other. The example of the good luck charm friend at the dice table is a simple one. The decision to divorce because one’s marital partner fails in the task of relieving one’s discomfort is a more complex example.
Other-focused attempts to reduce anxiety result in additional problems for the user of this mechanism. Once anxiety has been managed through the other, agitation arises. Agitation is a corollary of the need tokeep the other available and behaving in required ways. This can result in considerable anxiety as people are notoriously difficult to train-either to stand by the dice table holding the correct foot off the floor while whistling “Dixie” or to respond correctly and consistently as a spouse.
A second relevant problem with focusing primarily on others is that it encourages attention to problems and dilemmas as the issue for change rather than seeing the issue as differentiation of self. As outside dilemmas are defined as the arena that needs work, four additional possibilities for anxiety generation become apparent:
1. Most obviously, much agitation is generated with the notion that the outside situation must be altered. Such a belief encourages a reliance on techniques. Individuals with this orientation will turn to everything from murder to Tarot cards, convinced that all that is needed is discovering the “right” way to control the environment.
2. Defining the situation as the problem generates anxiety for the individual as he or she is more likely to take on the problems of others as one’s own.
3. Careful attention to shifting situational variables feeds anxiety by an increased awareness of movements in the environment, movements which would go unnoticed
by less vigilant persons unawareof how critical such changes are in determining internal experience.
4. The individual accepting problems and dilemmas as the primary focus for change is more likely to land anxiously in the “impossible dilemma” such as when a person is saying, “If I had had different parents I would be a happy person.” Or, “If you were better at making me feel worthwhile I would be successful, but since you can’t meet my needs, I must remain unsuccessful.” It is an impossible dilemma, because the solution is seen as existing totally outside the individual.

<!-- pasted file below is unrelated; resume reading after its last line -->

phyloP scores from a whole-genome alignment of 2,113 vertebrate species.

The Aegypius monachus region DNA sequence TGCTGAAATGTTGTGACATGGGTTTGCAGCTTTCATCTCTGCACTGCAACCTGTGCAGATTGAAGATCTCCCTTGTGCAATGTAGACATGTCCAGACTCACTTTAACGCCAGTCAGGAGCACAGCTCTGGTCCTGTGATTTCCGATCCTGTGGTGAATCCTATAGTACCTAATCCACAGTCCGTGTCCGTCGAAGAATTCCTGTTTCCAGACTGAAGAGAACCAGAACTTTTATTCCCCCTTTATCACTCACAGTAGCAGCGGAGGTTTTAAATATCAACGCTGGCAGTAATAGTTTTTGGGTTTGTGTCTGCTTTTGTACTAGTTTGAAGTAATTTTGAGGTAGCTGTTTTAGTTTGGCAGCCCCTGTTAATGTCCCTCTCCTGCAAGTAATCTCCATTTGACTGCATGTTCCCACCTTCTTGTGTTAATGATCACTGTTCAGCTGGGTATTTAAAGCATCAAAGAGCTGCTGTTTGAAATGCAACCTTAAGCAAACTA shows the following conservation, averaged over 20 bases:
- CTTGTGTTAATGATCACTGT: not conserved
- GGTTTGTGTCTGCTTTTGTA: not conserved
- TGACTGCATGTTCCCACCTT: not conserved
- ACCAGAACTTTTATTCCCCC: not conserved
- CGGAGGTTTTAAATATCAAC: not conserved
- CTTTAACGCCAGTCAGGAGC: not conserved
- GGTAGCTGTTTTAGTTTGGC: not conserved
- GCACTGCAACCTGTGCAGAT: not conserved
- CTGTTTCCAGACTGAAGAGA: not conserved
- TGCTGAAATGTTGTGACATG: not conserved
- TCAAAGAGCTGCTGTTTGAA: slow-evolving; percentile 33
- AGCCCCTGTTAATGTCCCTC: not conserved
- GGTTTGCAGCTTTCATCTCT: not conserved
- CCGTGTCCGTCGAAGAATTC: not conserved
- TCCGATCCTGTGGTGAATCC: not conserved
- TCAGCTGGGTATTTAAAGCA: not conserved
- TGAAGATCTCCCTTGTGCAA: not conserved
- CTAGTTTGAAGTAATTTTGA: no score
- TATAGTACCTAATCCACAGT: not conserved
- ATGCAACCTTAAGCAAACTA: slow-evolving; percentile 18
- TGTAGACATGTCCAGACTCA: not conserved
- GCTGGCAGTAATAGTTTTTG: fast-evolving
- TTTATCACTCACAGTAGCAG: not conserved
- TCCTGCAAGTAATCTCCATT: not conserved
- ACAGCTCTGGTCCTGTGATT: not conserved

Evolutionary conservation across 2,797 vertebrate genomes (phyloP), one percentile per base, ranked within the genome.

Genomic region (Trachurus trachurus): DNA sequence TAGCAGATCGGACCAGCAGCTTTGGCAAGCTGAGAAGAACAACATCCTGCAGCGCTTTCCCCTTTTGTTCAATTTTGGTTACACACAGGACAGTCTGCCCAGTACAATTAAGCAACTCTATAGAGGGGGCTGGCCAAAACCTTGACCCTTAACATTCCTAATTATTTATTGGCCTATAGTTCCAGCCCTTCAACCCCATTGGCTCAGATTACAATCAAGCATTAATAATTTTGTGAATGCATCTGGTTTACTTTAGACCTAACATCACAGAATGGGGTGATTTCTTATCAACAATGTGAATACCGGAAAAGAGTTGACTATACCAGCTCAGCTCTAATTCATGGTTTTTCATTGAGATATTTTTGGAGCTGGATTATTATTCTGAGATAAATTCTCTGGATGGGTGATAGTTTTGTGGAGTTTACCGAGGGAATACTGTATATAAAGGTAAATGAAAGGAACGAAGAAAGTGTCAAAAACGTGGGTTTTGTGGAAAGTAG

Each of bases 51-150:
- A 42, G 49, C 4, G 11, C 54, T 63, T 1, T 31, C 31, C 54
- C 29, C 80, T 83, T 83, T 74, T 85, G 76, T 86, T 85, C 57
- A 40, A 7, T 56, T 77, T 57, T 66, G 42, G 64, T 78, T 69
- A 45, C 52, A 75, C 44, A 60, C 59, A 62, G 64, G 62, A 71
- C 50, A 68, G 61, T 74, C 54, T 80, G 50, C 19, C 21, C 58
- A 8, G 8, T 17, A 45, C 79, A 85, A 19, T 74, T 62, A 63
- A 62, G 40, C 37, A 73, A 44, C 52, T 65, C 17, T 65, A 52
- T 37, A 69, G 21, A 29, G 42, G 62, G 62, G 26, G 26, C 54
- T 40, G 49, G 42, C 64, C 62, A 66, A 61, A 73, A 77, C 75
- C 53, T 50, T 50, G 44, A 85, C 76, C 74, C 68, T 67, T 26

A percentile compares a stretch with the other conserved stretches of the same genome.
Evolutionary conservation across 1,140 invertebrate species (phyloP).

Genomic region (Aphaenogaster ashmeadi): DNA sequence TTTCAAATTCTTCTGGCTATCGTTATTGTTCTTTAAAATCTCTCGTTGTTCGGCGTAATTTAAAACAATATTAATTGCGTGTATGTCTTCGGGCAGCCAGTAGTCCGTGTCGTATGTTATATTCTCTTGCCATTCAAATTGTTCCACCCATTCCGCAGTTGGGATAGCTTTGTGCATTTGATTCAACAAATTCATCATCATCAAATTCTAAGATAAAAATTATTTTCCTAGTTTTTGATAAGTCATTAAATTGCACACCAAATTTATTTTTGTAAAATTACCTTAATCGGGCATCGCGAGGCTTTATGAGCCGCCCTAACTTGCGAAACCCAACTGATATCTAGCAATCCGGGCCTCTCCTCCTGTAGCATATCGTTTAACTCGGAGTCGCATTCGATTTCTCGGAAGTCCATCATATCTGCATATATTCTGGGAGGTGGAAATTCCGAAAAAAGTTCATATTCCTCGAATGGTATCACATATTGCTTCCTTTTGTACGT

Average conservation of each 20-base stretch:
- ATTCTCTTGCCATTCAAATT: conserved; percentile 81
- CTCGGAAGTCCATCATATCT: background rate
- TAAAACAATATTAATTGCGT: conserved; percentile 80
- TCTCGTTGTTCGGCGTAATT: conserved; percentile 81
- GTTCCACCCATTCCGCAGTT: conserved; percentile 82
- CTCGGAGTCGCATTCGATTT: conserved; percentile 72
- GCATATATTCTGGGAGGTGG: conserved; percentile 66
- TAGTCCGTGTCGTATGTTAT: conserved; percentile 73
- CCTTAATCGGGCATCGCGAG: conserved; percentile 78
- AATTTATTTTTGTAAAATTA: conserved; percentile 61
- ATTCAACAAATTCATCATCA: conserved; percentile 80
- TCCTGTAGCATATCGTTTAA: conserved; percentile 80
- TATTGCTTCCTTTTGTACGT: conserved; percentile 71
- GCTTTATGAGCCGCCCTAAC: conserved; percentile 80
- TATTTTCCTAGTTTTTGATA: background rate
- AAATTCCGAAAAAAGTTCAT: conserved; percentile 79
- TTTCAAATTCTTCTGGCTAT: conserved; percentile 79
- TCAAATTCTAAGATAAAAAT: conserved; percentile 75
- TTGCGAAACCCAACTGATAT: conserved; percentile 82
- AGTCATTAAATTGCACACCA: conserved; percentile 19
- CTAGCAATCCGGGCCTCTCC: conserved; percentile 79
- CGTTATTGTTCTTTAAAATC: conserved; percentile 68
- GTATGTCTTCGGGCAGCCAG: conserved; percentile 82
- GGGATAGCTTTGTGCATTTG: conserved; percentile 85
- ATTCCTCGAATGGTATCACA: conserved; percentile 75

A third way in which the process of other-focusing interferes with attempts toward differentiation is activated when the individual’s efforts for change are directed toward using others to reduce anxiety by concentrating on methods of living to control feedback received. This leads to attention and energy invested in “appearance” management over a focus on thinking for self and determining actions based on personally determined principles for living. Thoughts and efforts are directed toward “How am I being received and treated?”"How am I coming across?” rather than on “What do I think?” or “How am I behaving in relation to my best thinking about my
A final point in considering other-functioning impediments to differentiation is the tendency, in using such a process, to over-rely on “experts.” This outward faced effort has elements of searching for the right technique to change one’s circumstances with the added element of over-valuing the other to calm uncertainties in the self. With the right other willing to take on the job, responsibility for self-functioning can be handed over to the expert. Energy and attention goes into keeping the expert on the job rather than being directed toward development of the self s capacity to manage anxiety. Problems are solved in a manner that fosters an inability on the part of the individual to solve future problems. This presents a major dilemma.
Hal G. DeShong, Ph.D.